Saugatuck Township Officials Table Vote On Fire Department Budget; Fire Chief Raise Questioned
The schism between the fire department and some Saugatuck Township Board members continues to be palpable.
Although Douglas and Saugatuck cities have approved the Saugatuck Township Fire District proposed annual budget, Saugatuck Township Board last Wednesday tabled the issue.
Saugatuck Township Trustee Roy McIlwaine particularly raised issue with the fire board-recommended five percent increase to Fire Chief Greg Janik’s annual salary, questioning whether it was a “want” or a “need” to have Janik work 70 hours a week.
This despite the fact that the township’s own fire board representative— Eric Beckman and newly elected Saugatuck Township Supervisor Chris Roerig—supports the budget and Janik’s five percent salary increase, highlighting Janik’s extraordinary qualifications, his aggressive and consistent pursuit of grants to fund the many fire departments’ operational needs, projects and educational programming as well as his strong work ethic, (i.e., the not uncommon 70-hour work week.)
Furthermore, Saugatuck Township Clerk Brad Rudich accused the fire department of unnecessarily wasting funds on videographer and photographer Erin Wilkinson, a charge that Saugatuck Township Fire District Board Chair Jane Verplank unequivocally repudiated, citing the fire department uses Wilkinson’s documentation for training purposes.
The proposed 2018/2019 fire budget is based on the current 2 mills levied against taxable value. Total estimated revenues is $1.2 million, not unlike the 2017/2018 budget.
The budget must be approved by the constituent members—Douglas, Saugatuck and the township—before it is approved by the fire board in June.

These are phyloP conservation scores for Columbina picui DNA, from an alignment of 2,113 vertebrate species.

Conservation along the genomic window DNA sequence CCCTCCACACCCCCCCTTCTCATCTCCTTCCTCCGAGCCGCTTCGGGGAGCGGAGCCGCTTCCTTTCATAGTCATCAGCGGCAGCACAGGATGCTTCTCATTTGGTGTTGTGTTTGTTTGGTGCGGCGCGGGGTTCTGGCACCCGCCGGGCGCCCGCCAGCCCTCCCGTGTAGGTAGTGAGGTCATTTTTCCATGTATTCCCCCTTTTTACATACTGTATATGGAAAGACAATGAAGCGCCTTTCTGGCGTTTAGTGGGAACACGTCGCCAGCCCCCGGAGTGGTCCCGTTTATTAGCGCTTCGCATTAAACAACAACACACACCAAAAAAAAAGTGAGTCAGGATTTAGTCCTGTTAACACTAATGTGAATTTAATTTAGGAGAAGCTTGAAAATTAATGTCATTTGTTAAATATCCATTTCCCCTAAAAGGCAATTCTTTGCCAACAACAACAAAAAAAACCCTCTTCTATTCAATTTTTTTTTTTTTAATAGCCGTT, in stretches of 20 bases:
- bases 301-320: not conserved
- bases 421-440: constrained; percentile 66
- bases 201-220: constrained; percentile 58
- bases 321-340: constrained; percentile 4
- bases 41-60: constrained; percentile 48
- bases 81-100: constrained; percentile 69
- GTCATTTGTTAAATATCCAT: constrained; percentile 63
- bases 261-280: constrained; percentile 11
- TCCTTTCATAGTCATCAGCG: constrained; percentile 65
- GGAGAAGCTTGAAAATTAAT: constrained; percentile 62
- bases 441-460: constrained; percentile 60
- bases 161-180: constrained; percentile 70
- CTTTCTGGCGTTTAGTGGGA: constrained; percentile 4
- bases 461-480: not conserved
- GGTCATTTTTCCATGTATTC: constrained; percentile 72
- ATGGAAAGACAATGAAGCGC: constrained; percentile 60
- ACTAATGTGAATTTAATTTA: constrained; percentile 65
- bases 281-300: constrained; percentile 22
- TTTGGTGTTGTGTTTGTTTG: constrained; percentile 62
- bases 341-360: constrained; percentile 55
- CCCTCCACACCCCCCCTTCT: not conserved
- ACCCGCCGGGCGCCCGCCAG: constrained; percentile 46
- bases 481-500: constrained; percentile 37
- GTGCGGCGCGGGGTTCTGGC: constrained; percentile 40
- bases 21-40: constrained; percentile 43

“We held the millage for so long and we tried to save some money over the years. We did ourselves and the people a disservice; our equipment was getting old. I believe our chief is underpaid so this is a little bit of a catch-up,” said Beckman.
“The national COLA (cost-of-living allowance) average is 2.0 so it is above COLA (the fire board’s proposed 4.7 percent increase for the chief’s salary), but the chief (Janik) puts in between 65 to 70 hours a week. If you figure that out, that is about $20 an hour. I wouldn’t do it for that—my son makes more money than that. “
“He has a passion for what he does. I am not trying to throw anybody under the bus here, but we have a zoning administrator (Steve Kushion) here that, I believe, works 24 hours a week, makes $35 an hour on average. Our clerk (Brad Rudich), works some 40 hours, $26 an hour. Our treasurer (Lori Babinski), based on 40 hours—and I know sometimes they put in more—$24 an hour.”
Beckman continued, “Greg (Janik) has to go through a lot of schooling so I believe this township is getting a heck of a deal for $20 an hour.”
Responding to Beckman, McIlwaine said, “I hear what you are saying and know where this is coming from and I had a history on the fire board. But I have fiduciary responsibility for the township and I understand those hours, but is that a need or a want.”
McIIwaine continued, “From a fiscal responsibility, I object. I feel like, ‘Let’s get back to normal business.’ I remember when a clerk was added (the fire personnel) because the chief was spending too many hours. That didn’t seem to alleviate the issue. I feel that if the fire board feels it needs another employee, that is the solution.”
Beckman retorted, “Well, one of the things we can do is look at going back to the old salary and pay him (Janik) additional emergency response and he’ll probably make more money that way; it really would. Which way do you want to skin the cat?”
Roerig also chimed in, noting, “The reason I approved it (the five percent increase) is because we have a very highly qualified chief. He does spend—just as many of other officers do—educating himself, becoming better at what they do.”
The board voted to table the budget proposal and send it back to the fire board and ask the board to provide more information and explanation to justify Janik’s five percent increase.
As for Rudich’s charge, Wilkinson also responded, saying, “I am an employee of the fire department; I work for it on a very part-time basis, shooting fires, sometimes when there is a bad pile up, I go to that. Occasionally, I am asked to record meetings—those are the things I am paid for.”
As for other recordings, i.e. township board meetings, Wilkinson noted she does that on her own, with her own equipment, and does not get paid for it.
“Why am I here? asked Wilkinson rhetorically.
“I am here (recording the township board meeting) because when your board was asked if you would record your meetings because it is at an inconvenient time when most people cannot come, and when it was offered to be paid for, you declined to do that.”